News Releases 2004
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“LIGHTNING KILLS, PLAY IT SAFE”
NOAA and Lightning Safety Awareness Partners Campaign to Alert Public
The campaign kicks off during the nationwide Lightning Safety Awareness Week (June 20-26), and continues throughout the year with the clear message “Lightning Kills, Play It Safe.”
“Lightning is an underrated killer, claiming more lives each year than tornadoes or hurricanes,” said retired Air Force Brig. Gen. David L. Johnson, NWS director. “Summer is the time when we enjoy outdoor sports with friends and families, but a lightning strike can turn fun to tragedy in an instant.”
Hunter is featured on a safety poster designed for schools, stadiums, sporting goods stores, and other outdoor venues with the message: “When you hear thunder, get indoors. With lightning, it’s one strike and you’re out!”
Although the summer months are the most dangerous, lightning casualties occur year-round. Overall, approximately 25 million cloud-to-ground lightning strikes occur in the United States each year. During the past 30 years, lightning strikes have killed an average of 67 people each year—compared with 65 tornado fatalities and 14 hurricane deaths.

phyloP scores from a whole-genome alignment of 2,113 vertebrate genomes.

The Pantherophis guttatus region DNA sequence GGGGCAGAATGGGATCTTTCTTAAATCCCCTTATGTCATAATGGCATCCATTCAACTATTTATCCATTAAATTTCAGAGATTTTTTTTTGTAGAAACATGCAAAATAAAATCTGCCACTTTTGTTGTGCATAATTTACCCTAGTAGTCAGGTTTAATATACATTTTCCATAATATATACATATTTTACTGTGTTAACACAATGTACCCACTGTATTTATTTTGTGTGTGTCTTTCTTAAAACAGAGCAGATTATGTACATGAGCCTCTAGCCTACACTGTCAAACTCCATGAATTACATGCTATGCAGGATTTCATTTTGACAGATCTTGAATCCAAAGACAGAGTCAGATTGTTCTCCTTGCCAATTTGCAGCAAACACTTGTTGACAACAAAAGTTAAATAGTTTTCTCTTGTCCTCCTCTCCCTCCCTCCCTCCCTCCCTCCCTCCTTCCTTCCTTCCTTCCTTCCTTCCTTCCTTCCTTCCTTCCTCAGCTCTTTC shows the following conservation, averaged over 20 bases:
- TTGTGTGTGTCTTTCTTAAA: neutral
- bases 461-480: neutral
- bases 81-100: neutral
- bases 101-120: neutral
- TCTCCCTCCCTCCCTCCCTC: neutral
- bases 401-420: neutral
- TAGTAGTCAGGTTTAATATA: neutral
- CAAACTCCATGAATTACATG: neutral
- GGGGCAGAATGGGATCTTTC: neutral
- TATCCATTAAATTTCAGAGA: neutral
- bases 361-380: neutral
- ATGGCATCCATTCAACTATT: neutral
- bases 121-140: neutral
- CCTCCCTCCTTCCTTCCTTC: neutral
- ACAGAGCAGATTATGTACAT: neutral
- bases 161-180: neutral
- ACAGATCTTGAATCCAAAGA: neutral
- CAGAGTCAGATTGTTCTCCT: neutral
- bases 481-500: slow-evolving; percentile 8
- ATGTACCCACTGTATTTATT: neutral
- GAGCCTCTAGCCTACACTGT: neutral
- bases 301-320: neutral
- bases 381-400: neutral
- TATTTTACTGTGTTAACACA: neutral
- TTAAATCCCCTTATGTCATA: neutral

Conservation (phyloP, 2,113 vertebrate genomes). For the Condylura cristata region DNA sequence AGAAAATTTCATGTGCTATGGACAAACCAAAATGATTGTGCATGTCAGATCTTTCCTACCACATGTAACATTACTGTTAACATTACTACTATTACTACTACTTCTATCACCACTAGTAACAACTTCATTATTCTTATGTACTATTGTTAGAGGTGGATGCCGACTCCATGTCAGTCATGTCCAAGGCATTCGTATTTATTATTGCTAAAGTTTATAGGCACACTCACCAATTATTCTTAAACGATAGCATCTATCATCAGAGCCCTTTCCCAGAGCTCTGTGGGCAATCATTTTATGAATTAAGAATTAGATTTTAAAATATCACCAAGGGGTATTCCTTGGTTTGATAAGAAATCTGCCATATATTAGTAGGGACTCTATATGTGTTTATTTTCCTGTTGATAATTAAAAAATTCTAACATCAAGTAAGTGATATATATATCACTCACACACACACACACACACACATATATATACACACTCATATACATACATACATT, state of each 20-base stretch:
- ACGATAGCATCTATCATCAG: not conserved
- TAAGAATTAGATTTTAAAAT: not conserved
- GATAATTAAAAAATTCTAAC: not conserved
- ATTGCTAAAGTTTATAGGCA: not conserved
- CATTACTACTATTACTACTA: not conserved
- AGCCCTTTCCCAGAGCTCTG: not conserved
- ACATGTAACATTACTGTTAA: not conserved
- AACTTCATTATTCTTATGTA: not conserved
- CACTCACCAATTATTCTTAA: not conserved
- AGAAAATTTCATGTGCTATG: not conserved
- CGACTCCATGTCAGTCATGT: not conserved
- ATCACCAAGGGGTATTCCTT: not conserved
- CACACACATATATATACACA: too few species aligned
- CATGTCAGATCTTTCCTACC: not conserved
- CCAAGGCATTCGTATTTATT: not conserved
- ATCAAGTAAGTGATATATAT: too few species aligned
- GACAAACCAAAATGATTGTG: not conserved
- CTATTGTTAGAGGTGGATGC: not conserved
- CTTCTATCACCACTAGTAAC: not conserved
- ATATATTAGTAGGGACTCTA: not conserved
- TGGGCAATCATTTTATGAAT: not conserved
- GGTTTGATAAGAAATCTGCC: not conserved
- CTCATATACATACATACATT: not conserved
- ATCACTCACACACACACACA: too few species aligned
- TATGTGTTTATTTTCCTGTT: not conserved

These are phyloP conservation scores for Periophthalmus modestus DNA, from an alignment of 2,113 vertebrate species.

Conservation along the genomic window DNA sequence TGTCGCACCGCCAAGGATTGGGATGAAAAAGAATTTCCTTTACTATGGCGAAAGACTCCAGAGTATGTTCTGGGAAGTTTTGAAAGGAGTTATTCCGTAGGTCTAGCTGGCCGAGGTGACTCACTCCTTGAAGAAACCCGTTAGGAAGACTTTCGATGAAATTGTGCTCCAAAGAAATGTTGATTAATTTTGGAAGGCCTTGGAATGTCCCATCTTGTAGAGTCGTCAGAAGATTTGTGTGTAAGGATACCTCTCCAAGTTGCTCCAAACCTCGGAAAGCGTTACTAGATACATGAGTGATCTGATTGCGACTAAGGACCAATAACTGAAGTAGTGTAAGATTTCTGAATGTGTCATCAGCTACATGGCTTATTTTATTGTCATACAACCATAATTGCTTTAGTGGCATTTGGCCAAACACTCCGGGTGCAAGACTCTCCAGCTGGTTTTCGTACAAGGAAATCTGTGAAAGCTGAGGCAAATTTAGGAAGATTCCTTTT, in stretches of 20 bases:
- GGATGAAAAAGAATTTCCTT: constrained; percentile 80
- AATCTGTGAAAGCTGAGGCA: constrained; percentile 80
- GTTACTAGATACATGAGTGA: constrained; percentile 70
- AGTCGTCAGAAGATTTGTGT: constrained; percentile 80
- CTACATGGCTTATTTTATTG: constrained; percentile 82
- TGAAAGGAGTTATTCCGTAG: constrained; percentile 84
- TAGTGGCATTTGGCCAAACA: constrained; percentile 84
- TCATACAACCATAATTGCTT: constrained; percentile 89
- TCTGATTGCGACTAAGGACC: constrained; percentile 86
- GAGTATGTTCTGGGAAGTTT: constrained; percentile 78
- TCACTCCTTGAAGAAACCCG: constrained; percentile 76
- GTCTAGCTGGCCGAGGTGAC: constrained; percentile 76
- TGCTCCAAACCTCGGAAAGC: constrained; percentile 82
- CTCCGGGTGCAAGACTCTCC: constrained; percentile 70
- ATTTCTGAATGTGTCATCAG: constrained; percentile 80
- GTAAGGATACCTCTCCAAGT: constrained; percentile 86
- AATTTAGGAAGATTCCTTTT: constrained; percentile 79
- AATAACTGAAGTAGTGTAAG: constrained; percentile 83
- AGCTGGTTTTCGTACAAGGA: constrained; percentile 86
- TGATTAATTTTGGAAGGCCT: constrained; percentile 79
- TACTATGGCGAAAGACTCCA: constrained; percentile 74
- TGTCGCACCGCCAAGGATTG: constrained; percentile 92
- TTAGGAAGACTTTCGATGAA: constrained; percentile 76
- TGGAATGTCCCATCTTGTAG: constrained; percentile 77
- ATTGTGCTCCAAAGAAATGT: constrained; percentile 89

“All thunderstorms have the potential to produce lightning, so it’s up to all of us to heed the warnings,” Johnson said. “Lightning can strike up to ten miles away from a thunderstorm.”
The NOAA National Weather Service is the primary source for weather data, forecasts and warnings for the United States and its territories. The NOAA National Weather Service operates the most advanced weather and flood warning and forecast system in the world, helping to protect lives and property and enhance the national economy.
NOAA is dedicated to enhancing economic security and national safety through the prediction and research of weather and climate?related events and providing environmental stewardship of the nation’s coastal and marine resources.
On the Web:
NOAA National Weather Service: http://www.nws.noaa.gov
TO MEDIA: To access the NWS Lightning Safety Awareness Web
sites, which contain safety posters, lightning safety tips, survivor
stories and graphics, visit: http://www.lightningsafety.noaa.gov